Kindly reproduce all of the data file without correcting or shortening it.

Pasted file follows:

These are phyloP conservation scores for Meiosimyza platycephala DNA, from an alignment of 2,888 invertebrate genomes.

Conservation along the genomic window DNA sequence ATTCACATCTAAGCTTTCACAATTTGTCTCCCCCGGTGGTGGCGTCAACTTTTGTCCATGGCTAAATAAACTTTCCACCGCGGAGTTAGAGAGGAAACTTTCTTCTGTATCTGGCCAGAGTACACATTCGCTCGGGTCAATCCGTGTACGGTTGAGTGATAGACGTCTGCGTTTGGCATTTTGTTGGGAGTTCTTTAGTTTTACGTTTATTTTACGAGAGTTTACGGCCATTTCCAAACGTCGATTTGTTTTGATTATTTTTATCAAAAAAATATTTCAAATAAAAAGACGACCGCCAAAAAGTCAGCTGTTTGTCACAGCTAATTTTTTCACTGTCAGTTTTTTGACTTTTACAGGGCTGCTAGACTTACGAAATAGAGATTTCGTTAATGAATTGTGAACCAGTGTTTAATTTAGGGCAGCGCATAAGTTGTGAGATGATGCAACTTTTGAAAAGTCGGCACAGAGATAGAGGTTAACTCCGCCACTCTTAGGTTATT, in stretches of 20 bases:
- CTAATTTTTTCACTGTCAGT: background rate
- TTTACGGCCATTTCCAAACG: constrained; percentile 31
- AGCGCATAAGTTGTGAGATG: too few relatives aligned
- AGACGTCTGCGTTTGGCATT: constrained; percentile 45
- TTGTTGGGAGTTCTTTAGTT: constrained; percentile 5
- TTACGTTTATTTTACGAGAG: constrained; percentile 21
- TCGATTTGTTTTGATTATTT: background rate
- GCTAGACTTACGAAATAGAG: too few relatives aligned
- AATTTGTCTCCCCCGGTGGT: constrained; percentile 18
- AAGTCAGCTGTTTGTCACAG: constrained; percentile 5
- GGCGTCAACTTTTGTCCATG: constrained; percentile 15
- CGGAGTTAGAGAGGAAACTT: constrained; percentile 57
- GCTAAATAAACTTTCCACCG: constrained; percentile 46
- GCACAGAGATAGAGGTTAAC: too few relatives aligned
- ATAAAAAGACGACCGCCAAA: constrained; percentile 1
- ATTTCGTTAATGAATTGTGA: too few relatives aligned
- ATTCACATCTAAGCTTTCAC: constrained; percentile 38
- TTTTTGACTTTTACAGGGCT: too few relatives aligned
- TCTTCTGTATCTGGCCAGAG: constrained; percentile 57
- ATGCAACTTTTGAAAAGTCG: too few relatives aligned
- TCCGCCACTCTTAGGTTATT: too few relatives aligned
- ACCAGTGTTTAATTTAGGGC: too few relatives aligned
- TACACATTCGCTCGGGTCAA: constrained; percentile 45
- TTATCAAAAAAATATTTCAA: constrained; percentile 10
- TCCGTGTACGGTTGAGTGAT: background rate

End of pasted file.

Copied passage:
These are phyloP conservation scores for Meiosimyza platycephala DNA, from an alignment of 2,888 invertebrate genomes.

Conservation along the genomic window DNA sequence ATTCACATCTAAGCTTTCACAATTTGTCTCCCCCGGTGGTGGCGTCAACTTTTGTCCATGGCTAAATAAACTTTCCACCGCGGAGTTAGAGAGGAAACTTTCTTCTGTATCTGGCCAGAGTACACATTCGCTCGGGTCAATCCGTGTACGGTTGAGTGATAGACGTCTGCGTTTGGCATTTTGTTGGGAGTTCTTTAGTTTTACGTTTATTTTACGAGAGTTTACGGCCATTTCCAAACGTCGATTTGTTTTGATTATTTTTATCAAAAAAATATTTCAAATAAAAAGACGACCGCCAAAAAGTCAGCTGTTTGTCACAGCTAATTTTTTCACTGTCAGTTTTTTGACTTTTACAGGGCTGCTAGACTTACGAAATAGAGATTTCGTTAATGAATTGTGAACCAGTGTTTAATTTAGGGCAGCGCATAAGTTGTGAGATGATGCAACTTTTGAAAAGTCGGCACAGAGATAGAGGTTAACTCCGCCACTCTTAGGTTATT, in stretches of 20 bases:
- CTAATTTTTTCACTGTCAGT: background rate
- TTTACGGCCATTTCCAAACG: constrained; percentile 31
- AGCGCATAAGTTGTGAGATG: too few relatives aligned
- AGACGTCTGCGTTTGGCATT: constrained; percentile 45
- TTGTTGGGAGTTCTTTAGTT: constrained; percentile 5
- TTACGTTTATTTTACGAGAG: constrained; percentile 21
- TCGATTTGTTTTGATTATTT: background rate
- GCTAGACTTACGAAATAGAG: too few relatives aligned
- AATTTGTCTCCCCCGGTGGT: constrained; percentile 18
- AAGTCAGCTGTTTGTCACAG: constrained; percentile 5
- GGCGTCAACTTTTGTCCATG: constrained; percentile 15
- CGGAGTTAGAGAGGAAACTT: constrained; percentile 57
- GCTAAATAAACTTTCCACCG: constrained; percentile 46
- GCACAGAGATAGAGGTTAAC: too few relatives aligned
- ATAAAAAGACGACCGCCAAA: constrained; percentile 1
- ATTTCGTTAATGAATTGTGA: too few relatives aligned
- ATTCACATCTAAGCTTTCAC: constrained; percentile 38
- TTTTTGACTTTTACAGGGCT: too few relatives aligned
- TCTTCTGTATCTGGCCAGAG: constrained; percentile 57
- ATGCAACTTTTGAAAAGTCG: too few relatives aligned
- TCCGCCACTCTTAGGTTATT: too few relatives aligned
- ACCAGTGTTTAATTTAGGGC: too few relatives aligned
- TACACATTCGCTCGGGTCAA: constrained; percentile 45
- TTATCAAAAAAATATTTCAA: constrained; percentile 10
- TCCGTGTACGGTTGAGTGAT: background rate